6. Another cause of disorientation, students won't be able to use the Navigation bar to return to the front page of their course area - they will have to navigate via their My Home page.
  7. Teachers’ view of the Gradebook will be inundated with irrelevant entries for other colleagues' students and assignments. It will be very slow to load, and they will spend a lot of time scrolling through the superfluous information. In addition they will not conveniently be able to see which of their students have submitted, and which haven’t. Yes, somebody could set up Groups to mitigate this - but that's an extra thing to do.
  8. Many Students submitting to a single course area increases the likelihood of submitting to the wrong Assignment by mistake. If using Turnitin, it is a very time-consuming process to contact Turnitin and request that they delete the paper from their server so that it can be resubmitted to the correct place. Last year ELE Core Services team spent around 25 hours on thisany assignments submitted to the wrong inbox need to then be checked and then manually unmatched by department staff, to avoid a high percentage being returned incorrectly in the originality report.
  9. What about linking directly from a module Moodle area to the precise location of the particular Turnitin assignment? That might help students find their assignment but it doesn't change the fact that Turnitin has to load huge amounts of irrelevant student data, meaning the page still loads very slowly.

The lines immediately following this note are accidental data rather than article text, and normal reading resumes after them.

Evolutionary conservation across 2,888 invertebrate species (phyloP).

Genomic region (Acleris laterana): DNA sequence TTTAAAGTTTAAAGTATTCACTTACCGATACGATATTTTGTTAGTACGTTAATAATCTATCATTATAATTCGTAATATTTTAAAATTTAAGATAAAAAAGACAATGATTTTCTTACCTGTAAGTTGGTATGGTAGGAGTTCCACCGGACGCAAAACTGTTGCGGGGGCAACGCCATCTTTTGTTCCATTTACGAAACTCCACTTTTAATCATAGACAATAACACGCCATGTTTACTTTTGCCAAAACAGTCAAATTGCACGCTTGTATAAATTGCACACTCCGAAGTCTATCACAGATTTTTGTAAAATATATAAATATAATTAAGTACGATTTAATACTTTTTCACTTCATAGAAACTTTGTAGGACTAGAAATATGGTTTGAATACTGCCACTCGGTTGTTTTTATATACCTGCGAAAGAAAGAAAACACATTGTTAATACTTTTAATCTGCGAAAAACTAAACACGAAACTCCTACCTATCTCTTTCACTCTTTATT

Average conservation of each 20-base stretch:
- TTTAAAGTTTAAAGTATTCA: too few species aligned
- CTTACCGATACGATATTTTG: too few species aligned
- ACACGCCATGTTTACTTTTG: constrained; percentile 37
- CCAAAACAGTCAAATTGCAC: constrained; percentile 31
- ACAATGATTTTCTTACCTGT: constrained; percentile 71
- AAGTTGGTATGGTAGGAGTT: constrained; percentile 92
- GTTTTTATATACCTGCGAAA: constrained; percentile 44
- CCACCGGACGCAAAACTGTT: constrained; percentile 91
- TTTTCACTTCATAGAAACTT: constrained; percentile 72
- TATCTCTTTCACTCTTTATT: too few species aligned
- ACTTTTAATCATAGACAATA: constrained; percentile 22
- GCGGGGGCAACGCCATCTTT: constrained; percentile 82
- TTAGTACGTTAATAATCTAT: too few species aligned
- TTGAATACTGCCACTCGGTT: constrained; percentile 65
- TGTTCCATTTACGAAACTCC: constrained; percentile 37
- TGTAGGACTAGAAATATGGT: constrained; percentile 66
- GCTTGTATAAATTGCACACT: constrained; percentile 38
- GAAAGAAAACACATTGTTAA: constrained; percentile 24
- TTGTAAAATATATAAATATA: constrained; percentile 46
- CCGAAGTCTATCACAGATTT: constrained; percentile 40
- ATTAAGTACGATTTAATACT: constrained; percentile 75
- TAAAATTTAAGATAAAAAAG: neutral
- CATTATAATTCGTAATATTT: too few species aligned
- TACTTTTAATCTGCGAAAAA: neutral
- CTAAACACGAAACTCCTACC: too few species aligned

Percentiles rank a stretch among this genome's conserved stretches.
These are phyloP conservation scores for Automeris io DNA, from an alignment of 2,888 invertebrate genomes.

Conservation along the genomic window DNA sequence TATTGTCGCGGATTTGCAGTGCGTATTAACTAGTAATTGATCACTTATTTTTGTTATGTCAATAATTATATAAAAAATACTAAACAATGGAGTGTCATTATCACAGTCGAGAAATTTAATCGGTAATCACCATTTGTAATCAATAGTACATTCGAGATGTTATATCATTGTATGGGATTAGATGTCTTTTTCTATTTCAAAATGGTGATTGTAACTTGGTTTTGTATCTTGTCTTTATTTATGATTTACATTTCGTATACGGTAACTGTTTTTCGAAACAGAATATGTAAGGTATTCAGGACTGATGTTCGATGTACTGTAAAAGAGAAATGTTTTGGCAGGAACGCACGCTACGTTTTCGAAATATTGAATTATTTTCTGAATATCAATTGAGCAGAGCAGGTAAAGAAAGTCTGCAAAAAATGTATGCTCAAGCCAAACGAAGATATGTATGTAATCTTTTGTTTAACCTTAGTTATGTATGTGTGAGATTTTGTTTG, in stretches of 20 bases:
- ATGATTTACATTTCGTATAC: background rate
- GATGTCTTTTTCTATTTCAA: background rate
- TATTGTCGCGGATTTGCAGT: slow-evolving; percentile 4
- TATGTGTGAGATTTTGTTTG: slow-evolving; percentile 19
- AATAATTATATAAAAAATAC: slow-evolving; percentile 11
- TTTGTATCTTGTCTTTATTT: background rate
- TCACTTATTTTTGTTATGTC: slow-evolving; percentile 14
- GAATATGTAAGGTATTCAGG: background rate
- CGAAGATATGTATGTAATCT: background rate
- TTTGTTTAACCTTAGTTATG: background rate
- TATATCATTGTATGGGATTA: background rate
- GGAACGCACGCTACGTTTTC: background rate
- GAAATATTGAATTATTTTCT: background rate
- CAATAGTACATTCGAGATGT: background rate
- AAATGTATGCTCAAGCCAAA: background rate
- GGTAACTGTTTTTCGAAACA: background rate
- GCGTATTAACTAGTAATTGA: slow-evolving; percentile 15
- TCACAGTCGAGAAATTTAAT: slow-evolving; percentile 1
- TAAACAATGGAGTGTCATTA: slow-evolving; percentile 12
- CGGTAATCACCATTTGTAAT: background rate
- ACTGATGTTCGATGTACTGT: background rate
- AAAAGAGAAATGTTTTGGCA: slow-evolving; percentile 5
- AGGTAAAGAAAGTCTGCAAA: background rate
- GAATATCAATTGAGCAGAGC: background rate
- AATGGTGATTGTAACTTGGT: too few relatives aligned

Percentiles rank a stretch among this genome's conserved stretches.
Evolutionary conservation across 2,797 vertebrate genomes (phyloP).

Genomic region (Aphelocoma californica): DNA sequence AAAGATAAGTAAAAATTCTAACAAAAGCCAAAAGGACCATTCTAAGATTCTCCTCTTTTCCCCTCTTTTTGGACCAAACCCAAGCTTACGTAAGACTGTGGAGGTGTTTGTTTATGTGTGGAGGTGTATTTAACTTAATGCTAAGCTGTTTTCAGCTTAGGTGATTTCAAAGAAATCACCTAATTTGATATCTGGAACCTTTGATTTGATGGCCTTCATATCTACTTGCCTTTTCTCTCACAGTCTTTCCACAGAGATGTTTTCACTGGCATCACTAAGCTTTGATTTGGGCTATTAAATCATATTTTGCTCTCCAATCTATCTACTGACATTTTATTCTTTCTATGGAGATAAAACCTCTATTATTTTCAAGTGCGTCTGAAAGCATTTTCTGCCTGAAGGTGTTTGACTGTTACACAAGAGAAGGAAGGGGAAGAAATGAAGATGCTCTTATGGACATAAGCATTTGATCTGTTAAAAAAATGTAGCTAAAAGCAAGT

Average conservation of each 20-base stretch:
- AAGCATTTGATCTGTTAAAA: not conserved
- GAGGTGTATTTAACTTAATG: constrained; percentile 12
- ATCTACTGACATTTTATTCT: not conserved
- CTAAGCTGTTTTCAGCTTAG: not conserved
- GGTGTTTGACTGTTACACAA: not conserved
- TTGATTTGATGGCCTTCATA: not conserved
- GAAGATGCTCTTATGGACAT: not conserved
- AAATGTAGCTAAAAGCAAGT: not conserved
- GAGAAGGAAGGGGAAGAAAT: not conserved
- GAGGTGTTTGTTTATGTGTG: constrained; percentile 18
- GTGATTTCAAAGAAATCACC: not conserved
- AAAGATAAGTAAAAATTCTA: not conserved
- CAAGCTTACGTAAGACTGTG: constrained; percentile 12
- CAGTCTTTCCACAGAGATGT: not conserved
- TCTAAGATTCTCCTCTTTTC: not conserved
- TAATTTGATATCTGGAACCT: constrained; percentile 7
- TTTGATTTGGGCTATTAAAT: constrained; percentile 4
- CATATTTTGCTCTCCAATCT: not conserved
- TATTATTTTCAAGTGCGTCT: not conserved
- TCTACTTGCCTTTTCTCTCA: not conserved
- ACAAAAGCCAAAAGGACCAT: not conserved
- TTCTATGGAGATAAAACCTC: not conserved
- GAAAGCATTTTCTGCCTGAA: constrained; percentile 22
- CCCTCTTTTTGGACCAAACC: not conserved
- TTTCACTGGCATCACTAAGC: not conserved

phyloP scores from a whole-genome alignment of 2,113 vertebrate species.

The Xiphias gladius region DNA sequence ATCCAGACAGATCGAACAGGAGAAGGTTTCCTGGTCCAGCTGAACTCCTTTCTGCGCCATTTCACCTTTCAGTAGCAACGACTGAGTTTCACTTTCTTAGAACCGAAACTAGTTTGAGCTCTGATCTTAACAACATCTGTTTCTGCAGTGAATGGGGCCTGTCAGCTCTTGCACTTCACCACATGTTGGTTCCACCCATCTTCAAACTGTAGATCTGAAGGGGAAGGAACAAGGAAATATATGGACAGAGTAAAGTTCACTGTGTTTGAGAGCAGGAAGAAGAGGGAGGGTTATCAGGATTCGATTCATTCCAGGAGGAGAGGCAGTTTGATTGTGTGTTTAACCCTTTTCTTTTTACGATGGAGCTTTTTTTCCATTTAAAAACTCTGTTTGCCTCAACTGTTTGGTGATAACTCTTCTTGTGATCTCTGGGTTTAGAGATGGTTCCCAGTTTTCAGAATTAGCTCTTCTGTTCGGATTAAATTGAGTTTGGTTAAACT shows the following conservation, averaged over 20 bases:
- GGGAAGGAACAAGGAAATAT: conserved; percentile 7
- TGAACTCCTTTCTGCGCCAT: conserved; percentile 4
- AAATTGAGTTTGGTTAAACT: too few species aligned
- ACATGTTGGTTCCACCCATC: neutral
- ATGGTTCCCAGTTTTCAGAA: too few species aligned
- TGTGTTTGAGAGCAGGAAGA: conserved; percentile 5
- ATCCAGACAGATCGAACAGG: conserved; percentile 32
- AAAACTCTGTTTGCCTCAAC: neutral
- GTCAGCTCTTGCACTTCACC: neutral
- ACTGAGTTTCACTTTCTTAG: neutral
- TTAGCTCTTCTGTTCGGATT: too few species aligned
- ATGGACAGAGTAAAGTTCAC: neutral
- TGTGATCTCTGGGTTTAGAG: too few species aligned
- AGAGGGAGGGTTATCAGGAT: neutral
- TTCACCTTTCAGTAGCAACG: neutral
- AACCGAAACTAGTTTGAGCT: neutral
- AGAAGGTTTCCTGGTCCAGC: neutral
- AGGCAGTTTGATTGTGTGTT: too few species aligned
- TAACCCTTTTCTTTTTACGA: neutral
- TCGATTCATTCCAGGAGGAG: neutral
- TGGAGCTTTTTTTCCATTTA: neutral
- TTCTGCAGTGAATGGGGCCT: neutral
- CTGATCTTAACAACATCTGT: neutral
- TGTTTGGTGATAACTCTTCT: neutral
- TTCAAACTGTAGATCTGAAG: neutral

10. Many in a Tutor role marking in a single course area increases the likelihood of mistakes e.g. if editing the grades directly in the Gradebook.
  11. The shared Moodle area will have a huge cohort of students. This makes it difficult to check who has submitted against who should have submitted and take measures accordingly. Enabling blind marking / anonymity exacerbates this.
  12. Inefficiences and confusion with External Examiners - who may need to take their own samples of marked work - being presented with irrelevant records in the Gradebook.
  13. In some cases it increases the possibility of enrolment errors - a student may be successfully enrolled on the 'main' course, but only find out at the last minute that they don't have access to the 'submission' course.
  14. The Portico Enrolment block is not designed to accommodate large numbers of individual modules; after a certain number (varies according to the number of parameters in each record) it simply refuses to take any more.
  15. In cases where a wide net is cast, with staff enrolling students from across a department including students who are not actually due to take the assessments, the irrelevant Moodle space displays in students' My Courses page and can be extremely confusing.

ELE Digital Education understands the pressures on staff which make it tempting to put all Assignments in one place. But the fact remains - this doesn't work well for markers, students or Moodle. Talk with ELE Digital Education about alternatives which recognise that staff and students need to protect their time and balance competing needs.